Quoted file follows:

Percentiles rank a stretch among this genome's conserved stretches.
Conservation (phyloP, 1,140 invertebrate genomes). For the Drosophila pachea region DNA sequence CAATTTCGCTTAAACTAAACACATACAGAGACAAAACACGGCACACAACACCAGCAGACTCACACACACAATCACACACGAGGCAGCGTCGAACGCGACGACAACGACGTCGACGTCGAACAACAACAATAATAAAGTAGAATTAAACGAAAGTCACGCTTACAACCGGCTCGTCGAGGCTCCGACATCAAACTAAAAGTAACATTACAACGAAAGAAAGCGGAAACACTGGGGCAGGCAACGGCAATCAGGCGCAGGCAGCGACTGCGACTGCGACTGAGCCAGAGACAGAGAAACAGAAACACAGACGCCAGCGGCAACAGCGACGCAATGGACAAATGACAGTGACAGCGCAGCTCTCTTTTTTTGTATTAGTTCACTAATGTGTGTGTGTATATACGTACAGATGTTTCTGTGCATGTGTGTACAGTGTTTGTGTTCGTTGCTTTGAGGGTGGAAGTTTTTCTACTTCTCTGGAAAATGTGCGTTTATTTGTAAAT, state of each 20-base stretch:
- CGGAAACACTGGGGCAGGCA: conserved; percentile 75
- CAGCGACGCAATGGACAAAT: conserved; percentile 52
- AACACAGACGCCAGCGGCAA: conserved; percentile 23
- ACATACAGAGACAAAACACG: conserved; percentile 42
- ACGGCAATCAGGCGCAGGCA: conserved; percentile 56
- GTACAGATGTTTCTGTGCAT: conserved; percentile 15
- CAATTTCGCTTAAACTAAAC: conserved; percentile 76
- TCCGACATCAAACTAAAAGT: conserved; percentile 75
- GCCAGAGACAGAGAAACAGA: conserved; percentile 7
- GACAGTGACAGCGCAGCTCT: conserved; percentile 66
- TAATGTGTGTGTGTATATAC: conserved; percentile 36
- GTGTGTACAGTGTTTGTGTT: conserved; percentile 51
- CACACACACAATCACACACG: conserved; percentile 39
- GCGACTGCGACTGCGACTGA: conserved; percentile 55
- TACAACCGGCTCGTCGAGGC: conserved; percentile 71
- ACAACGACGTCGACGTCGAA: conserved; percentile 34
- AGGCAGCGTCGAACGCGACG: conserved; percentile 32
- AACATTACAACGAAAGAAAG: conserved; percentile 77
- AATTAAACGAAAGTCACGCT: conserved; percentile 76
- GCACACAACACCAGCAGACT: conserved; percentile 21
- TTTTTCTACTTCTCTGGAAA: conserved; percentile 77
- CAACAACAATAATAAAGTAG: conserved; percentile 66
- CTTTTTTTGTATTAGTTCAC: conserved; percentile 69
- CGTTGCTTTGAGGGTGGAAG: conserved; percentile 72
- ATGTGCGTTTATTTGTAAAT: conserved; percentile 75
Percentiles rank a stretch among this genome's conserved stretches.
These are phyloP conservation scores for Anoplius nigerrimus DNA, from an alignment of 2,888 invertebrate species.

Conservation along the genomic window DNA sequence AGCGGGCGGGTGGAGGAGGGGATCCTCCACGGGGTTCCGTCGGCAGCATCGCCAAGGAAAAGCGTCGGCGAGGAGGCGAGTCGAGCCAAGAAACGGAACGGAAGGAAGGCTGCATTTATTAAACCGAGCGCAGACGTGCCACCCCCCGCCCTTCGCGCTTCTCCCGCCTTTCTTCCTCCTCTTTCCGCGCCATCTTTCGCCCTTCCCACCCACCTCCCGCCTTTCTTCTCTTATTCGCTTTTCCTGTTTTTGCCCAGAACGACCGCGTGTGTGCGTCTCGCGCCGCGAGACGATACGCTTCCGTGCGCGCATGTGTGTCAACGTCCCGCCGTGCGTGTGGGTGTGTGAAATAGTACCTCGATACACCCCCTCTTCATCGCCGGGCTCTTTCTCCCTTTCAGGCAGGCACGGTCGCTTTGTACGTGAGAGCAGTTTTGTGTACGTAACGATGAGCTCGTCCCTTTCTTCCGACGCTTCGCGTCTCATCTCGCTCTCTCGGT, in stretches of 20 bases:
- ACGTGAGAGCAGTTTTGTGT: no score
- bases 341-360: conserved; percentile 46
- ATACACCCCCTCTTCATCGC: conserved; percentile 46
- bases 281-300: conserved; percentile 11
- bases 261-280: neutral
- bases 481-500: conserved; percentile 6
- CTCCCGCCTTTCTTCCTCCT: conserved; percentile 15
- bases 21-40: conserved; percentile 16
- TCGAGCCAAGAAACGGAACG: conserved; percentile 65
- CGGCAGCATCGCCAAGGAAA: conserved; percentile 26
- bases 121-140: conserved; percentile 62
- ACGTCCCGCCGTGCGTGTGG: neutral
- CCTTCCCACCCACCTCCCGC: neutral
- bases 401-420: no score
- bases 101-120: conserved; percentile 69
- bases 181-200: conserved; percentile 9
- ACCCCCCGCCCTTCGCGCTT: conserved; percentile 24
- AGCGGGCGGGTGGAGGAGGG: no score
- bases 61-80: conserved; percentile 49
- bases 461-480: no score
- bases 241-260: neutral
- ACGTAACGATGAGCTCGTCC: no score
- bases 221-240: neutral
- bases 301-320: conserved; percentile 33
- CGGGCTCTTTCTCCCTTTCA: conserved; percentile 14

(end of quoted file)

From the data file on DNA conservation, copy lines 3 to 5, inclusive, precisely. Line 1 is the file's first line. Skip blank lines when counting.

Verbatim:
- CGGAAACACTGGGGCAGGCA: conserved; percentile 75
- CAGCGACGCAATGGACAAAT: conserved; percentile 52
- AACACAGACGCCAGCGGCAA: conserved; percentile 23